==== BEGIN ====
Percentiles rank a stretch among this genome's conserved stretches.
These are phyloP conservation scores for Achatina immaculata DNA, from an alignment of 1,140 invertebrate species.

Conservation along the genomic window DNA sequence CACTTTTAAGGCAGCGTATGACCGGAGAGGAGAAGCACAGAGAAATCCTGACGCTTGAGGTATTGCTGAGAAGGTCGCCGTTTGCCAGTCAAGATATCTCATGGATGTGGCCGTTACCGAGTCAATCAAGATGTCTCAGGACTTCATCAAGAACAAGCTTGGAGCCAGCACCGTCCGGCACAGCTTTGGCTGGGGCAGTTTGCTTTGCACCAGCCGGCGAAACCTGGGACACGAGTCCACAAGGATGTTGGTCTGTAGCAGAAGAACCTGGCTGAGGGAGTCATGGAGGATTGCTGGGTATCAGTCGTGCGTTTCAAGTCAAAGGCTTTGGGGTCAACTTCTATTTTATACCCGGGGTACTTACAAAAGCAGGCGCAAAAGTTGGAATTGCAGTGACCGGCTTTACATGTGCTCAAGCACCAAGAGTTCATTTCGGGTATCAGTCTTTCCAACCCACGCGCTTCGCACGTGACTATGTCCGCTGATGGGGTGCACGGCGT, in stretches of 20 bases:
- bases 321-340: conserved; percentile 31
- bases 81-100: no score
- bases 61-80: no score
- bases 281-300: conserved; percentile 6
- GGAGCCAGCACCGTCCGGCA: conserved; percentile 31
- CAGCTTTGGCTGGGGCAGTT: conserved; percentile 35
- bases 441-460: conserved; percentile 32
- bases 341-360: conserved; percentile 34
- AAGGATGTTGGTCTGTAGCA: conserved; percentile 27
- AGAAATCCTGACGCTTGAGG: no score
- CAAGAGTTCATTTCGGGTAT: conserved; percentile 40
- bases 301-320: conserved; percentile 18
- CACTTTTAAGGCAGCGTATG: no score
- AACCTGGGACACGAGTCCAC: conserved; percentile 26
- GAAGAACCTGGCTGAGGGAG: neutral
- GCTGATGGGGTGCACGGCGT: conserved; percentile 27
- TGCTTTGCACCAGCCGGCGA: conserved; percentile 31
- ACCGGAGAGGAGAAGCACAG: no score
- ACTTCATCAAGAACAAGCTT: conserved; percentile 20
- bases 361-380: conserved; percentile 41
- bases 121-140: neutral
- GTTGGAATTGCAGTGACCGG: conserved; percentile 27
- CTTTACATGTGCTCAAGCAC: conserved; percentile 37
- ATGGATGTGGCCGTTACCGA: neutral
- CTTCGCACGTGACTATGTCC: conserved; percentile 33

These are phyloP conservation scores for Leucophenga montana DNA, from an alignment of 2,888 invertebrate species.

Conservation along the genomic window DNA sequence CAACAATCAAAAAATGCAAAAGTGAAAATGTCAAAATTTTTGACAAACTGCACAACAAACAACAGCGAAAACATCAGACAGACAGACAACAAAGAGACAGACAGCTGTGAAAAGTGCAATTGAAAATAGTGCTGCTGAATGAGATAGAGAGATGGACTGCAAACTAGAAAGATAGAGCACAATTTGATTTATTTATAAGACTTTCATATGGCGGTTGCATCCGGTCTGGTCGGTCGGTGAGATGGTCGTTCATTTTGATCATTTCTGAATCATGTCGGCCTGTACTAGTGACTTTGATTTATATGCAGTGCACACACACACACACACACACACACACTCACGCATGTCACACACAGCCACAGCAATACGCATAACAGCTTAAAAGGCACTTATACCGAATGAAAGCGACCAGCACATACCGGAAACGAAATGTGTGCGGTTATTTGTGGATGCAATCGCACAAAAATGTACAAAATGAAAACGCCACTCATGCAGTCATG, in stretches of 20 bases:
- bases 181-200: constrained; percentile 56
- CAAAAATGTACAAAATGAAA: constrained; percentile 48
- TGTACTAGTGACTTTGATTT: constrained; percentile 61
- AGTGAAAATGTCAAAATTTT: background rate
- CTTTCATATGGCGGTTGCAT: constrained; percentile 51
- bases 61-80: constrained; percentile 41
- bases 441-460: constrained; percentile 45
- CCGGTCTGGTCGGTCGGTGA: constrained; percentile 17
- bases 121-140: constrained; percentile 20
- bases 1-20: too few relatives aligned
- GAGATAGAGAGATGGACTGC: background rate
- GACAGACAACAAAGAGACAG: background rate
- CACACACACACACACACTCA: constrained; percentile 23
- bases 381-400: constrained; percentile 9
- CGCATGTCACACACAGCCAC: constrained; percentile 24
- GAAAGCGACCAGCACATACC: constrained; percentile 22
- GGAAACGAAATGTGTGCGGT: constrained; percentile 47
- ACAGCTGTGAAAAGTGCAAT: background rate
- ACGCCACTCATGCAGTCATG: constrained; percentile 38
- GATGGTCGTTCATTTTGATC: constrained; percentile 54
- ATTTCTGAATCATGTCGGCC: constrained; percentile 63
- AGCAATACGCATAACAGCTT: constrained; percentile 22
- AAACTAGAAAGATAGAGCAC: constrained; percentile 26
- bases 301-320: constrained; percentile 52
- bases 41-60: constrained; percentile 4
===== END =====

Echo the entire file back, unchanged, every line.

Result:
Percentiles rank a stretch among this genome's conserved stretches.
These are phyloP conservation scores for Achatina immaculata DNA, from an alignment of 1,140 invertebrate species.

Conservation along the genomic window DNA sequence CACTTTTAAGGCAGCGTATGACCGGAGAGGAGAAGCACAGAGAAATCCTGACGCTTGAGGTATTGCTGAGAAGGTCGCCGTTTGCCAGTCAAGATATCTCATGGATGTGGCCGTTACCGAGTCAATCAAGATGTCTCAGGACTTCATCAAGAACAAGCTTGGAGCCAGCACCGTCCGGCACAGCTTTGGCTGGGGCAGTTTGCTTTGCACCAGCCGGCGAAACCTGGGACACGAGTCCACAAGGATGTTGGTCTGTAGCAGAAGAACCTGGCTGAGGGAGTCATGGAGGATTGCTGGGTATCAGTCGTGCGTTTCAAGTCAAAGGCTTTGGGGTCAACTTCTATTTTATACCCGGGGTACTTACAAAAGCAGGCGCAAAAGTTGGAATTGCAGTGACCGGCTTTACATGTGCTCAAGCACCAAGAGTTCATTTCGGGTATCAGTCTTTCCAACCCACGCGCTTCGCACGTGACTATGTCCGCTGATGGGGTGCACGGCGT, in stretches of 20 bases:
- bases 321-340: conserved; percentile 31
- bases 81-100: no score
- bases 61-80: no score
- bases 281-300: conserved; percentile 6
- GGAGCCAGCACCGTCCGGCA: conserved; percentile 31
- CAGCTTTGGCTGGGGCAGTT: conserved; percentile 35
- bases 441-460: conserved; percentile 32
- bases 341-360: conserved; percentile 34
- AAGGATGTTGGTCTGTAGCA: conserved; percentile 27
- AGAAATCCTGACGCTTGAGG: no score
- CAAGAGTTCATTTCGGGTAT: conserved; percentile 40
- bases 301-320: conserved; percentile 18
- CACTTTTAAGGCAGCGTATG: no score
- AACCTGGGACACGAGTCCAC: conserved; percentile 26
- GAAGAACCTGGCTGAGGGAG: neutral
- GCTGATGGGGTGCACGGCGT: conserved; percentile 27
- TGCTTTGCACCAGCCGGCGA: conserved; percentile 31
- ACCGGAGAGGAGAAGCACAG: no score
- ACTTCATCAAGAACAAGCTT: conserved; percentile 20
- bases 361-380: conserved; percentile 41
- bases 121-140: neutral
- GTTGGAATTGCAGTGACCGG: conserved; percentile 27
- CTTTACATGTGCTCAAGCAC: conserved; percentile 37
- ATGGATGTGGCCGTTACCGA: neutral
- CTTCGCACGTGACTATGTCC: conserved; percentile 33

These are phyloP conservation scores for Leucophenga montana DNA, from an alignment of 2,888 invertebrate species.

Conservation along the genomic window DNA sequence CAACAATCAAAAAATGCAAAAGTGAAAATGTCAAAATTTTTGACAAACTGCACAACAAACAACAGCGAAAACATCAGACAGACAGACAACAAAGAGACAGACAGCTGTGAAAAGTGCAATTGAAAATAGTGCTGCTGAATGAGATAGAGAGATGGACTGCAAACTAGAAAGATAGAGCACAATTTGATTTATTTATAAGACTTTCATATGGCGGTTGCATCCGGTCTGGTCGGTCGGTGAGATGGTCGTTCATTTTGATCATTTCTGAATCATGTCGGCCTGTACTAGTGACTTTGATTTATATGCAGTGCACACACACACACACACACACACACACTCACGCATGTCACACACAGCCACAGCAATACGCATAACAGCTTAAAAGGCACTTATACCGAATGAAAGCGACCAGCACATACCGGAAACGAAATGTGTGCGGTTATTTGTGGATGCAATCGCACAAAAATGTACAAAATGAAAACGCCACTCATGCAGTCATG, in stretches of 20 bases:
- bases 181-200: constrained; percentile 56
- CAAAAATGTACAAAATGAAA: constrained; percentile 48
- TGTACTAGTGACTTTGATTT: constrained; percentile 61
- AGTGAAAATGTCAAAATTTT: background rate
- CTTTCATATGGCGGTTGCAT: constrained; percentile 51
- bases 61-80: constrained; percentile 41
- bases 441-460: constrained; percentile 45
- CCGGTCTGGTCGGTCGGTGA: constrained; percentile 17
- bases 121-140: constrained; percentile 20
- bases 1-20: too few relatives aligned
- GAGATAGAGAGATGGACTGC: background rate
- GACAGACAACAAAGAGACAG: background rate
- CACACACACACACACACTCA: constrained; percentile 23
- bases 381-400: constrained; percentile 9
- CGCATGTCACACACAGCCAC: constrained; percentile 24
- GAAAGCGACCAGCACATACC: constrained; percentile 22
- GGAAACGAAATGTGTGCGGT: constrained; percentile 47
- ACAGCTGTGAAAAGTGCAAT: background rate
- ACGCCACTCATGCAGTCATG: constrained; percentile 38
- GATGGTCGTTCATTTTGATC: constrained; percentile 54
- ATTTCTGAATCATGTCGGCC: constrained; percentile 63
- AGCAATACGCATAACAGCTT: constrained; percentile 22
- AAACTAGAAAGATAGAGCAC: constrained; percentile 26
- bases 301-320: constrained; percentile 52
- bases 41-60: constrained; percentile 4